"He was like a second father to all of us," Kuyper said. "He was just a great person, great coach and taught us all discipline for life."

And even though the dedication will only be a one-day event, Miller is glad he and other former Kernels will have an opportunity to collectively recognize the impact Munsen had on the community. The decision to permanently name the court after Munsen hasn't formally been denied either, and the Mike Miller Foundation is still holding out hope that it could be approved.

For now, Miller is content to be able to recognize his former coach at the Mike Miller Classic, an event that's brought top-tier high school basketball talent to Mitchell year after year.

As he thinks back to the five years he played under Munsen, beginning as an eighth-grader, Miller hopes all the players who play at the Palace in the future will be able to see his coach's name on the court.

"At the end of the day, it's people coming up that won't have a chance to play for Munsen or haven't heard of Munsen, five, seven, 10 years from now that will understand, 'Hey, listen, this guy's impact was greater than basketball,' and we just want to show our appreciation," Miller said.

Miller said the focus on teamwork that Munsen instilled in his players can be adapted to all aspects of life and all professions, not just for someone like him who ended up building a career in basketball. And, he said, everyone who played under Munsen learned the same lesson: "You get further by working harder."

"That's one thing that everyone that leaves there takes from him," Miller said. "Having that ability to go out there and play hard and fight through adversity."

Miller's next step

Since his tenure with the Denver Nuggets came to a close this summer, Miller hasn't lost his appreciation for basketball.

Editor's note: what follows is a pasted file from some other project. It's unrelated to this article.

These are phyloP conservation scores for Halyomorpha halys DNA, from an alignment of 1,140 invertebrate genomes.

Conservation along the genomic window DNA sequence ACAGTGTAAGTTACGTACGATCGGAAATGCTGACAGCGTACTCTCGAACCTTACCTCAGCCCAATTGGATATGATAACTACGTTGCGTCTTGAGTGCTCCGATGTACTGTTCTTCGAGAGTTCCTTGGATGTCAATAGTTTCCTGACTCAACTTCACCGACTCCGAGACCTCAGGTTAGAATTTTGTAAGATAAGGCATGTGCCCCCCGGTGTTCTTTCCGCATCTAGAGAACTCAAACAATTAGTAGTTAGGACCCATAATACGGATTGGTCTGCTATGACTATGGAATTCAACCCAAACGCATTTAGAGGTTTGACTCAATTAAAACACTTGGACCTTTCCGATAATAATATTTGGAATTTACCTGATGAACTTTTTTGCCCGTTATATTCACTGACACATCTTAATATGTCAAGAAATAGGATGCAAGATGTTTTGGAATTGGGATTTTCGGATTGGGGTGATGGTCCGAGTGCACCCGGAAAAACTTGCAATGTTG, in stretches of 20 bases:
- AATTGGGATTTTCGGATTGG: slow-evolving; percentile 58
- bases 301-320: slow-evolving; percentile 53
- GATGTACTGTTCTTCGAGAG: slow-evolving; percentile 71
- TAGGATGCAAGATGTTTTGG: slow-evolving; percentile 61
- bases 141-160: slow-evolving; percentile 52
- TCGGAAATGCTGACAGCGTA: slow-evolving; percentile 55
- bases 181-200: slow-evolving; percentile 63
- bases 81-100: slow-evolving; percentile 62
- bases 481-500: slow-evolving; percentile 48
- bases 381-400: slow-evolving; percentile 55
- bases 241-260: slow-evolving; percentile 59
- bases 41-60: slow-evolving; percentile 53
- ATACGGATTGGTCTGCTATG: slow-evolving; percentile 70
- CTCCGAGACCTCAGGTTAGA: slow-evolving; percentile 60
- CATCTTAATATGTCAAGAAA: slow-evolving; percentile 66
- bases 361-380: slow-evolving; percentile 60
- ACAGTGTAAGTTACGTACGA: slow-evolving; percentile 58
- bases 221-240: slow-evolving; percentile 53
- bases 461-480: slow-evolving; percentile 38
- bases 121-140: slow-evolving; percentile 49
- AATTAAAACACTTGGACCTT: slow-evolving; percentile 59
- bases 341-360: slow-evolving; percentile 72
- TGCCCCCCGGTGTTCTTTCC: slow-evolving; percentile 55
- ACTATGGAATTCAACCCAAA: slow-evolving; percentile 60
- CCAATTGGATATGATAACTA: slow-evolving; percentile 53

Whether it's working at ESPN or watching NBA stars LeBron James or Kyrie Irving, Miller is still as big a basketball junkie as ever. And he hasn't stopped training in case the right opportunity arises to hit the NBA hardwood again.

But being able to stay home with the family for Thanksgiving gave him different perspective on life.

"I'm still fielding some phone calls from people as the season goes on, but I feel pretty good about being at home," Miller said. "This was the first time I was at Thanksgiving with the family, and my kids are getting bigger, and it's kind of fun being around them."

But his playing future is still up in the air.

"Like anything else, opportunities are out there. If they come knocking, maybe I'll answer, maybe not," Miller said. "Either way, it's been an amazing ride. I've been blessed to play 17 seasons, which I never would've dreamed of in a million years when I was lacing them up as an eighth-grader for Muns."

Approximately two decades since he last played for Munsen, Miller isn't ruling out a transition to coaching.

Miller said he's had some opportunities, and the phone has rung a few times about the possibility of coaching.

"My eyes are always open for opportunities," Miller said. "I've been able to play for some of the best coaches in the world, and Coach Munsen being one of them. I've sponged off them and tried to learn as much as possible between Hubie (Brown) and Billy (Donovan) and Doc Rivers and Flip Saunders and those guys."

With his years of experience as a professional basketball player, Miller said it's hard not to follow in the coaching footsteps of so many of the coaching legends that he's worked with.

But on Dec. 29, he'll turn his focus solely on Gary Munsen and his fellow Mitchell Kernels.

"It's not about me, it's about everyone that had the opportunity to play for him and go through his system," Miller said.